Author: Alexander Freed
Publisher: Del Rey
Release date: November 3, 2015
This review contains minor spoilers.
A companion novel to one of the most anticipated video games of the year–and the first major Star Wars game in a long time–Battlefront: Twilight Company focuses on a group of Rebel soldiers fighting to restore freedom to the galaxy. They’re the troops in the trenches; the group you send in to fight bloody, drawn-out land battles because you know they’ll eventually succeed. This setup has a lot of potential, so it’s unfortunate that Twilight Company utterly fails at most of what it sets out to do.
The biggest issue with Twilight Company is the fact that there’s no central driving purpose for the first third of the book. The rebels fight battle after battle with zero context about why they’re doing so. Something, anything would’ve been better than that. There’s not even a MacGuffin. As a result, it’s hard to care about the plot. Ironically, the characters themselves begin to realize this midway through the book, leading to quotes like “if Twilight is to endure, it needs … focus. A dream. A goal.” So when Twilight’s leadership declares that they “finally have a plan” halfway through the book, readers rejoice along with the company’s soldiers. That’s not a good thing.
Things improve once Twilight Company finds themselves in the midst of the Battle of Hoth. Suddenly, there’s a reason for why they’re fighting, even if it’s one we already know from the films. It’s interesting to see the famous battle from another perspective, and the book provides a good reminder of just how dejected the Rebels are in the battle’s aftermath. It’s sometimes easy to forget just how devastating it was to their morale and resources.
Twilight finds a purpose after Hoth–greatly improving the story–but it still never quite manages to grab you. Author Alexander Freed has a tendency to spend a long time focused on the minutia of one part of a battle, only to quickly skip over the rest of it and move on to the next one. This has the effect of hopping in and out of bits and pieces of a fight, almost like you’re fast-forwarding. Also, while the final battle at the end of the book occurs in three separate locations in classic Star Wars fashion, readers only get a glimpse at what happens in one of these battles. The other two are mostly recapped in a few brief sentences and feels like a missed opportunity.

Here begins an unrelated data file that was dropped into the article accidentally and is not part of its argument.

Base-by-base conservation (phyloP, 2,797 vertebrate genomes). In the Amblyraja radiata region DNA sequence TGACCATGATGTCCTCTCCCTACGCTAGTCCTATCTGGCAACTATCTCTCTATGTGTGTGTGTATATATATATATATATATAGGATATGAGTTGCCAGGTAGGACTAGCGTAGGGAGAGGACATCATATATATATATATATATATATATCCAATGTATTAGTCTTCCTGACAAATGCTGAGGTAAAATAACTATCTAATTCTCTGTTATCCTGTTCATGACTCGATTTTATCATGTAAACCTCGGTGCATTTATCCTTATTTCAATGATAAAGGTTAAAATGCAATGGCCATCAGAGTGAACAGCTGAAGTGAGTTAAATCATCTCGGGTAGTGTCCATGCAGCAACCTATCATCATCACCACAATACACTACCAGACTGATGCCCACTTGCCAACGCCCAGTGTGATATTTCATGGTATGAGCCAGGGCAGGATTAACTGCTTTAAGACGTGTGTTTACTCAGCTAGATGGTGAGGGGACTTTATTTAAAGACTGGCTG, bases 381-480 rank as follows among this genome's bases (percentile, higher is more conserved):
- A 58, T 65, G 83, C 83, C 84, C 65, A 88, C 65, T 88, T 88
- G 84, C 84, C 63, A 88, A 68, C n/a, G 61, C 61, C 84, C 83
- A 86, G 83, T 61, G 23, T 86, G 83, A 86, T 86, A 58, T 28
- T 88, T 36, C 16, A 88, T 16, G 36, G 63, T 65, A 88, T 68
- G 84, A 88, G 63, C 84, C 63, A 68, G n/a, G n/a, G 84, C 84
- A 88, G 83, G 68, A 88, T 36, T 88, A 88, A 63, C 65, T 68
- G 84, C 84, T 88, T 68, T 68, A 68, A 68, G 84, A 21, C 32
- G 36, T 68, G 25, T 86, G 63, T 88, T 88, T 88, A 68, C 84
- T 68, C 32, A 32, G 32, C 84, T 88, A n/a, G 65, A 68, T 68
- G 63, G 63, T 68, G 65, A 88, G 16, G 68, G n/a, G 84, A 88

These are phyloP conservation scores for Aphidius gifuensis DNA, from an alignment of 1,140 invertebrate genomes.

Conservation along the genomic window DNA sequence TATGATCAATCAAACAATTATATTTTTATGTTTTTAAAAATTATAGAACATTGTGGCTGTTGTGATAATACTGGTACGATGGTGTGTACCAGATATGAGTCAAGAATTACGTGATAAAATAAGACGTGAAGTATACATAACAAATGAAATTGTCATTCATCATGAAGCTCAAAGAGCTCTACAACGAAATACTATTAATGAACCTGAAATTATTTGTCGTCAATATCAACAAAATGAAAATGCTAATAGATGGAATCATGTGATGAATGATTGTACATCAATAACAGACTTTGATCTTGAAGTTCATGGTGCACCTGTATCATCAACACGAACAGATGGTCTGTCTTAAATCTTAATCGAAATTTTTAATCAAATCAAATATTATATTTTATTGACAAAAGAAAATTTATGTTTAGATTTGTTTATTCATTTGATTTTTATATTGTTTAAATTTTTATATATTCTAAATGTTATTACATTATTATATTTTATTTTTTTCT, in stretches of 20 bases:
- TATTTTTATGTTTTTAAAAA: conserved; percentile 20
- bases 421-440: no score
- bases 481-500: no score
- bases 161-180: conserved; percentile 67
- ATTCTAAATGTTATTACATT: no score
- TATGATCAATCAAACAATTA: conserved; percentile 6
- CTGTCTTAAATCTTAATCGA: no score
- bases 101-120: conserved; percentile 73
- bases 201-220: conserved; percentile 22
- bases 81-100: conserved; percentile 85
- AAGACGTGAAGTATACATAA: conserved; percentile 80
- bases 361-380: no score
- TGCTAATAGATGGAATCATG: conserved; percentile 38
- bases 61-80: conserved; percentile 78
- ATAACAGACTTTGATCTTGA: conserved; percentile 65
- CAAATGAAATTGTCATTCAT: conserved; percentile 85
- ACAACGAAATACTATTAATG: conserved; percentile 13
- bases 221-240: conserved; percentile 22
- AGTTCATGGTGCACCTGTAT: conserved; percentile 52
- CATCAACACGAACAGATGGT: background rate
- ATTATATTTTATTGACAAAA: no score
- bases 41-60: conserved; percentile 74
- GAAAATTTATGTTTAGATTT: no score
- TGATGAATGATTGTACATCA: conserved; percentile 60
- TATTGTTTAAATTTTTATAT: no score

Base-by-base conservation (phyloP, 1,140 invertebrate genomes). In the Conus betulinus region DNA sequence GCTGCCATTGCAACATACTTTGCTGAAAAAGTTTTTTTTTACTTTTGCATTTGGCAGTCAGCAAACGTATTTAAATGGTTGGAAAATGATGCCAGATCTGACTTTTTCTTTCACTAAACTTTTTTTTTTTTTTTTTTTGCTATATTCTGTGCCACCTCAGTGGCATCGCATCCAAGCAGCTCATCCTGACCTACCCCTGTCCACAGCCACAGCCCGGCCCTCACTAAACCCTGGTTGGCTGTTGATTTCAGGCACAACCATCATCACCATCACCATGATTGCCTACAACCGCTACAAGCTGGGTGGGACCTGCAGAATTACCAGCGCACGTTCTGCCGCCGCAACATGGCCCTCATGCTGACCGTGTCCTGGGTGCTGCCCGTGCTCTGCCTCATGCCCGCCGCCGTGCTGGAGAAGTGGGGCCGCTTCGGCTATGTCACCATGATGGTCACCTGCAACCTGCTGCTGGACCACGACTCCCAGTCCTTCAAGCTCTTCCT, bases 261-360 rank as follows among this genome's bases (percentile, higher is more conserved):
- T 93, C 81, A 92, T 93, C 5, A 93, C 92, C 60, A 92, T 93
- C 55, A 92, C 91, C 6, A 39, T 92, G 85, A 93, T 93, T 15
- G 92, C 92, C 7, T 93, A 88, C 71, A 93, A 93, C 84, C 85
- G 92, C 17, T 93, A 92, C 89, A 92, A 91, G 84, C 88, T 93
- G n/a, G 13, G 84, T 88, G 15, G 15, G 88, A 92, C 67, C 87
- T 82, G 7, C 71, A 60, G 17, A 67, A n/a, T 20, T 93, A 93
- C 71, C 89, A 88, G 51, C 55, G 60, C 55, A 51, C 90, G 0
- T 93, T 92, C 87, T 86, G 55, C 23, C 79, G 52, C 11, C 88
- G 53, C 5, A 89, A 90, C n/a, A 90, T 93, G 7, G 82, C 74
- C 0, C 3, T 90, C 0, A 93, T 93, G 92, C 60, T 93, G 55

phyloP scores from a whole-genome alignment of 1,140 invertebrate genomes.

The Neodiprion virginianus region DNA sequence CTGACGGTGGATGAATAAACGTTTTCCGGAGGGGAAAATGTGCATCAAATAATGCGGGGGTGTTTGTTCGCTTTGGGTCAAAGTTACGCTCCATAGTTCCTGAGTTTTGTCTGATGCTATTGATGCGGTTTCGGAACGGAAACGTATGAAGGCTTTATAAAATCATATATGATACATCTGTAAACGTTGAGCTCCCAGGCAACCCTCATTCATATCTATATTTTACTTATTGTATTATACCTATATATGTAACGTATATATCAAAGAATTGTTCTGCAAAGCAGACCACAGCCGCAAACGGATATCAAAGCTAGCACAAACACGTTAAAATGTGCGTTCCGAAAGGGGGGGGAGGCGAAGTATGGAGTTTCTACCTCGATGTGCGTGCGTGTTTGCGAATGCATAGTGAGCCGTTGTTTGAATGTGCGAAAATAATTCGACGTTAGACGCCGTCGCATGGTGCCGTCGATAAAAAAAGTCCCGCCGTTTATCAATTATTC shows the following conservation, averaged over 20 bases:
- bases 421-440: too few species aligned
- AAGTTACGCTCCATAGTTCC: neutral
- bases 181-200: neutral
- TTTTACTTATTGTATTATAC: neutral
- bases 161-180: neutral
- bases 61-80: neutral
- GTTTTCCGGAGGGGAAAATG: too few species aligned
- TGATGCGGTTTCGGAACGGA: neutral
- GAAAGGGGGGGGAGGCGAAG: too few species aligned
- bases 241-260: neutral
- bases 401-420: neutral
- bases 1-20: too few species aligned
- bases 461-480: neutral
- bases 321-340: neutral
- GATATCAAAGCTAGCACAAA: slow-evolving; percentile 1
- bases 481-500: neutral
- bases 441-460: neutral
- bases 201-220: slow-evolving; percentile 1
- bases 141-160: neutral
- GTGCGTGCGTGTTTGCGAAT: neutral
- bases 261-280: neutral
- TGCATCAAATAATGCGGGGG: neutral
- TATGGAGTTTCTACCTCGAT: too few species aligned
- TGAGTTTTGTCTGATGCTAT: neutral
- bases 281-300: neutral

The characters in Twilight Company are decent, but most aren’t particularly memorable. Freed isn’t afraid to kill people off, and it often happens very casually or off-screen. A few times I found myself surprised that a character had been offed as quickly as they had, and I ended up re-reading a few paragraphs just to make sure I wasn’t crazy. But since it’s hard to get attached to the characters, their deaths never mean as much as the author might have intended. Sadly, cool characters like Thara Nyende and fan favorites like Nien Nunb get very little time on the page, and in the case of the former character her plot never really goes anywhere.
As you’d expect, Twilight Company includes plenty of references to The Clone Wars, Rebels, and other recent novels. And while one particular character isn’t actually in the book, his impact is stated numerous times. We also learn that at least one original clone trooper is still serving during this time period, despite Rebels indicating that the clones were retired years prior. Freed never explains who this clone is or why he’s still around long after he was in his prime.
It’s hard not to like the idea of Battlefront: Twilight Company thanks to its awesome cover, setting, and ties to the upcoming video game, so it’s disappointing that the book never reaches its full potential. In the end, nothing feels like it mattered. Twilight Company’s efforts don’t have any impact on the Rebel Alliance, nor the galaxy as a whole. This, combined with the so-so characters, easy-to-forget battles, and general lack of focus or drive for the first third of the book makes it hard to recommend Battlefront: Twilight Company to anyone but the biggest of Star Wars fans.
Advanced Review Copy (ARC) courtesy of Del Rey. All staff members can be contacted at firstname.lastname@example.org.